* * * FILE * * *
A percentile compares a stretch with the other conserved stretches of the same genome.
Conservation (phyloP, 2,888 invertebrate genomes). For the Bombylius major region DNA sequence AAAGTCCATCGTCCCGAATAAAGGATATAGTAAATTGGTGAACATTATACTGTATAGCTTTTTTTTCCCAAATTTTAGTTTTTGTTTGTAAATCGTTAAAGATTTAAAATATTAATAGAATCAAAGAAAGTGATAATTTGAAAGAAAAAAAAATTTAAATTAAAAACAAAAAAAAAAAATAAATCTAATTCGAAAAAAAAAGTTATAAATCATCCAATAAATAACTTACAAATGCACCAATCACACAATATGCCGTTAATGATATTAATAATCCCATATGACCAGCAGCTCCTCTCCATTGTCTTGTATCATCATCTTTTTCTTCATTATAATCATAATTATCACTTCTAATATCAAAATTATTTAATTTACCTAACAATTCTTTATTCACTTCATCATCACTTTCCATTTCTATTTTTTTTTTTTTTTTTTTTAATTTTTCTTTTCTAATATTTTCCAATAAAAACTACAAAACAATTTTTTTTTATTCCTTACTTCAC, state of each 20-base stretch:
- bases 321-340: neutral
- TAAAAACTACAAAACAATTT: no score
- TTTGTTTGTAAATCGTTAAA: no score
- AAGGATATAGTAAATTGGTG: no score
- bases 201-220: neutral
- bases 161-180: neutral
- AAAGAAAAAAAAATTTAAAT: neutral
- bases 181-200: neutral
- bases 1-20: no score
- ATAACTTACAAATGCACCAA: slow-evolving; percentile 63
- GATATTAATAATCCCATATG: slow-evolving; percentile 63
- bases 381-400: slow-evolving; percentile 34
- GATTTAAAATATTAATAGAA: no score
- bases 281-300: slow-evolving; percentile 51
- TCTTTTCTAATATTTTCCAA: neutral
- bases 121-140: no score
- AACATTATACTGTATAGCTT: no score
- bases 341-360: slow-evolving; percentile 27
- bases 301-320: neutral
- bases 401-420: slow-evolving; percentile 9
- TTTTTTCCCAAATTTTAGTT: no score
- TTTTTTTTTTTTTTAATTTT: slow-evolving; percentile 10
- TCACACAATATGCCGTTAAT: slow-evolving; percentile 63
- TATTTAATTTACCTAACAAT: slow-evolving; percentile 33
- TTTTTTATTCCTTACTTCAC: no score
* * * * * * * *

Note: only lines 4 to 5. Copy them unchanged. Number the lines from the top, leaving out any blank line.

- TAAAAACTACAAAACAATTT: no score
- TTTGTTTGTAAATCGTTAAA: no score